Dr Noor Hisham: Critical, severely-ill Covid-19 patients up four-fold

Kenneth Tee
·2-min read
Health director-general Tan Sri Dr Noor Hisham Abdullah speaks during a press conference in Putrajaya on January 19, 2021. — Picture by Miera Zulyana
Health director-general Tan Sri Dr Noor Hisham Abdullah speaks during a press conference in Putrajaya on January 19, 2021. — Picture by Miera Zulyana

KUALA LUMPUR, Jan 19 — Category Four and Five Covid-19 patients now accounted for 15 per cent of those being treated at public hospitals versus just 3 per cent at the height of the second wave last year, Health director-general Tan Sri Dr Noor Hisham Abdullah said today.

This comes after Dr Noor Hisham acknowledged that public hospitals designated for Covid-19 treatments were almost at their maximum capacity to accommodate additional patients to the number of beds available, leading to a shortage in beds.

“What is important is that we must look at the increasing number of cases admitted to public hospitals where Category Three, Four and Five patients are prioritised for immediate medical treatment.

“These categories four and five during the second wave constituted around two to three per cent during the second wave but has risen to 15 per cent now,” he told a press conference here.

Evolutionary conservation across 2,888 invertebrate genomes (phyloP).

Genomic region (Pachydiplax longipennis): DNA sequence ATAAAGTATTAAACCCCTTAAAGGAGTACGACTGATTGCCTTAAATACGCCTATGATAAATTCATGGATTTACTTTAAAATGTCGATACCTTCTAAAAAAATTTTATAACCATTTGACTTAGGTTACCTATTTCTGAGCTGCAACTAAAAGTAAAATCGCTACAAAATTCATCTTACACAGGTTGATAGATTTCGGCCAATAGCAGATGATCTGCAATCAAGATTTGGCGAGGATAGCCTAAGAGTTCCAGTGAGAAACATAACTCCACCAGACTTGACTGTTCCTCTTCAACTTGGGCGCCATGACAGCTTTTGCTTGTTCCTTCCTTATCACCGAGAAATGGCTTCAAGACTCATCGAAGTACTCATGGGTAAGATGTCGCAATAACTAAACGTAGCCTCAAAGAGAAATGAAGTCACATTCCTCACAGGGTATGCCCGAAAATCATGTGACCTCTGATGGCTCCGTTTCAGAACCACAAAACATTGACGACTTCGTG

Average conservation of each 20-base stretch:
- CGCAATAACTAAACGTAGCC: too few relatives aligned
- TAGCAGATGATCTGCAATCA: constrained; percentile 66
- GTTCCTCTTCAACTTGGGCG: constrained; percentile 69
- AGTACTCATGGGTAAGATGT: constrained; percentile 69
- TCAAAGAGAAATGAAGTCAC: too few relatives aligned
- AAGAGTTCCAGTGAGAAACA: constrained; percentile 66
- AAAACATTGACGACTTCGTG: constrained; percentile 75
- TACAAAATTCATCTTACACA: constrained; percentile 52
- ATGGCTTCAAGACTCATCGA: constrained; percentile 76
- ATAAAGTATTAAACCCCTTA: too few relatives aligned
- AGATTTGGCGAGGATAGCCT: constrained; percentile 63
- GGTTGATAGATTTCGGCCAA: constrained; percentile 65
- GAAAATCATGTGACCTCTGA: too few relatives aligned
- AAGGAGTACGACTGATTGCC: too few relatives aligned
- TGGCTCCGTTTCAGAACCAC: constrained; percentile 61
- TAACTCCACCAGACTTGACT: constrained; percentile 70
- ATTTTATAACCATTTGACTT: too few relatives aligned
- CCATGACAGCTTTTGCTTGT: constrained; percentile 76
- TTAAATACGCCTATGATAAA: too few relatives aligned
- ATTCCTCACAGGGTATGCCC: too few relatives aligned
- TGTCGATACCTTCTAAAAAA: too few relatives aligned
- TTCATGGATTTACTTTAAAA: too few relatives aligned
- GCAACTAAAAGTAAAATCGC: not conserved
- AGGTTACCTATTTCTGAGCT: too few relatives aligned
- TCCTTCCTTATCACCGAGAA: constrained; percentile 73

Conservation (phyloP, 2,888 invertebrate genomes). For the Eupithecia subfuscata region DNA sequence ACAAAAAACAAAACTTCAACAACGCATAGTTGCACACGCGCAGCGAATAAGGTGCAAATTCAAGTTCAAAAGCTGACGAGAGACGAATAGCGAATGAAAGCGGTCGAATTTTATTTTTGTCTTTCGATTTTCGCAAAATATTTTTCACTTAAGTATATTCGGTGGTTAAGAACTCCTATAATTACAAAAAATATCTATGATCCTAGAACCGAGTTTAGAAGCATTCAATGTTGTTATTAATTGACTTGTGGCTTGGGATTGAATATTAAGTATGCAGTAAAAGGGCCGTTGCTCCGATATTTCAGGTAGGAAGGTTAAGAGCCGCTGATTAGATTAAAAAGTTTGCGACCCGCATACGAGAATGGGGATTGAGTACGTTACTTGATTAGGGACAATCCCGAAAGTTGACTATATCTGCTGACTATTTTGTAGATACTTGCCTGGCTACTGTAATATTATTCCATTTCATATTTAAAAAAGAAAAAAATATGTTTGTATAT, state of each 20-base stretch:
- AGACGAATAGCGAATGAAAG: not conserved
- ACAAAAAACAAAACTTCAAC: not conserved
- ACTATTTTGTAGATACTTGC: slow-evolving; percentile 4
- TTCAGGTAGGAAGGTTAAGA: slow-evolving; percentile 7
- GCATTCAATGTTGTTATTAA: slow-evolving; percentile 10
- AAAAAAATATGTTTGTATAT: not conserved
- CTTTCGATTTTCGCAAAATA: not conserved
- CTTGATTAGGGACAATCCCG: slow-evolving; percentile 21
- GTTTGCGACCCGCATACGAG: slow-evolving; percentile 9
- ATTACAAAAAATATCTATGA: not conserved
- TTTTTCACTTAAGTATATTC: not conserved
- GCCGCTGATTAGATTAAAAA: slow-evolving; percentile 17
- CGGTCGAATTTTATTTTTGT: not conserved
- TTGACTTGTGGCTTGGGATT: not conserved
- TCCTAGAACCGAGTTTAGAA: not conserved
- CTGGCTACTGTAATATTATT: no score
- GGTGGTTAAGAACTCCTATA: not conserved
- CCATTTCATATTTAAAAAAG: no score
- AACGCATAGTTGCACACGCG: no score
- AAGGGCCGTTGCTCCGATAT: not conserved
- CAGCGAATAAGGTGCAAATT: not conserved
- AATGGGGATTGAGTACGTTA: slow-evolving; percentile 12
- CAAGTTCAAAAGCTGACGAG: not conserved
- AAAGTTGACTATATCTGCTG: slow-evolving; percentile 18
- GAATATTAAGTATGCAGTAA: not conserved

Category One and Two Covid-19 cases comprised individuals who are asymptomatic and those exhibiting mild symptoms respectively, while Category Four and Five are classified as the severe stages of Covid-19 disease.

With the increased number of Category Four and Five patients, the death rate due to Covid-19 is also on the rise.

To put into perspective, a total of 148 Covid-19 related deaths have been recorded since January 1 alone, with Malaysia’s cumulative death standing at 619 cases.

Dr Noor Hisham further said that if one were to include Category Three patients, the estimate would hover around 20 per cent of the overall active Covid-19 positive cases.

“So if we have around 3,000 patients traced, then 20 per cent of 3,000 is 600 cases which will be admitted for treatment at public hospitals.

“As you can see now, cases involving treatment in the Intensive Care Unit (ICU) and those requiring ventilators are gradually increasing as well,” he added.

Earlier, Dr Noor Hisham disclosed that there were 238 cases admitted to ICUs across the country with 96 of them requiring breathing assistance as of today.

Malaysia’s first wave was triggered by 22 Covid-19 cases in late January and early February last year, Dr Noor Hisham said back on March 4, 2020.

The second wave of Covid-19 started on February 27, 2020 and was the precursor to the nationwide movement control order (MCO) on March 18 last year.

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